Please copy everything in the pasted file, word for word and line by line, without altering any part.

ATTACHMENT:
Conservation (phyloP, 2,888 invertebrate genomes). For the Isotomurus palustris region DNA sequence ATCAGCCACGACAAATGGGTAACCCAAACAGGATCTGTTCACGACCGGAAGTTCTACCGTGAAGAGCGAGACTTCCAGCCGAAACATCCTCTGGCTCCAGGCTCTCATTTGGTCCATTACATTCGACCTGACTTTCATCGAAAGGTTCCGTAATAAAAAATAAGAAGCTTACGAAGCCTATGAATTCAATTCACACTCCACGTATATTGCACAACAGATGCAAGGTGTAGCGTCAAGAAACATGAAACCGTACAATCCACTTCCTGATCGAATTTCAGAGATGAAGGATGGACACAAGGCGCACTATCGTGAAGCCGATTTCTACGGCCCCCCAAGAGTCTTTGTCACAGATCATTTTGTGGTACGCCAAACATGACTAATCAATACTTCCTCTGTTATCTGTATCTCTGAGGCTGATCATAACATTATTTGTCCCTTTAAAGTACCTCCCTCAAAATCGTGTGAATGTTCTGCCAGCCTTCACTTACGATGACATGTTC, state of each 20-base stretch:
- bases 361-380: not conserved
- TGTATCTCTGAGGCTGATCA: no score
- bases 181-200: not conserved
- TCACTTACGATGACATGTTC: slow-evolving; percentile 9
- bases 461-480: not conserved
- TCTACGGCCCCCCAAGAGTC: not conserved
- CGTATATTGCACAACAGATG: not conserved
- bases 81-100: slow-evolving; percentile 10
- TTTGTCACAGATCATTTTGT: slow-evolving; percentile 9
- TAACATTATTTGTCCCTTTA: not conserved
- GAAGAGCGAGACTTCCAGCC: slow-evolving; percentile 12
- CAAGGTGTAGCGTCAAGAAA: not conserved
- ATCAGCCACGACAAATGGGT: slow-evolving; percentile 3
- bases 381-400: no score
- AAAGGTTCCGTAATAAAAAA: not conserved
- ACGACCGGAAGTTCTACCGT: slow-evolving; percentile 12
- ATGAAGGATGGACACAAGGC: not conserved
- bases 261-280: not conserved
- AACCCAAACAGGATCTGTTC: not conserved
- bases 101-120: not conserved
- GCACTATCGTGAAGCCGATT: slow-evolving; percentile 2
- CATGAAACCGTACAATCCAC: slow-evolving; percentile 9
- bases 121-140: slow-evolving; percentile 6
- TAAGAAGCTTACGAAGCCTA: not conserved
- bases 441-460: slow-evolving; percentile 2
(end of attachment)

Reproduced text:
Conservation (phyloP, 2,888 invertebrate genomes). For the Isotomurus palustris region DNA sequence ATCAGCCACGACAAATGGGTAACCCAAACAGGATCTGTTCACGACCGGAAGTTCTACCGTGAAGAGCGAGACTTCCAGCCGAAACATCCTCTGGCTCCAGGCTCTCATTTGGTCCATTACATTCGACCTGACTTTCATCGAAAGGTTCCGTAATAAAAAATAAGAAGCTTACGAAGCCTATGAATTCAATTCACACTCCACGTATATTGCACAACAGATGCAAGGTGTAGCGTCAAGAAACATGAAACCGTACAATCCACTTCCTGATCGAATTTCAGAGATGAAGGATGGACACAAGGCGCACTATCGTGAAGCCGATTTCTACGGCCCCCCAAGAGTCTTTGTCACAGATCATTTTGTGGTACGCCAAACATGACTAATCAATACTTCCTCTGTTATCTGTATCTCTGAGGCTGATCATAACATTATTTGTCCCTTTAAAGTACCTCCCTCAAAATCGTGTGAATGTTCTGCCAGCCTTCACTTACGATGACATGTTC, state of each 20-base stretch:
- bases 361-380: not conserved
- TGTATCTCTGAGGCTGATCA: no score
- bases 181-200: not conserved
- TCACTTACGATGACATGTTC: slow-evolving; percentile 9
- bases 461-480: not conserved
- TCTACGGCCCCCCAAGAGTC: not conserved
- CGTATATTGCACAACAGATG: not conserved
- bases 81-100: slow-evolving; percentile 10
- TTTGTCACAGATCATTTTGT: slow-evolving; percentile 9
- TAACATTATTTGTCCCTTTA: not conserved
- GAAGAGCGAGACTTCCAGCC: slow-evolving; percentile 12
- CAAGGTGTAGCGTCAAGAAA: not conserved
- ATCAGCCACGACAAATGGGT: slow-evolving; percentile 3
- bases 381-400: no score
- AAAGGTTCCGTAATAAAAAA: not conserved
- ACGACCGGAAGTTCTACCGT: slow-evolving; percentile 12
- ATGAAGGATGGACACAAGGC: not conserved
- bases 261-280: not conserved
- AACCCAAACAGGATCTGTTC: not conserved
- bases 101-120: not conserved
- GCACTATCGTGAAGCCGATT: slow-evolving; percentile 2
- CATGAAACCGTACAATCCAC: slow-evolving; percentile 9
- bases 121-140: slow-evolving; percentile 6
- TAAGAAGCTTACGAAGCCTA: not conserved
- bases 441-460: slow-evolving; percentile 2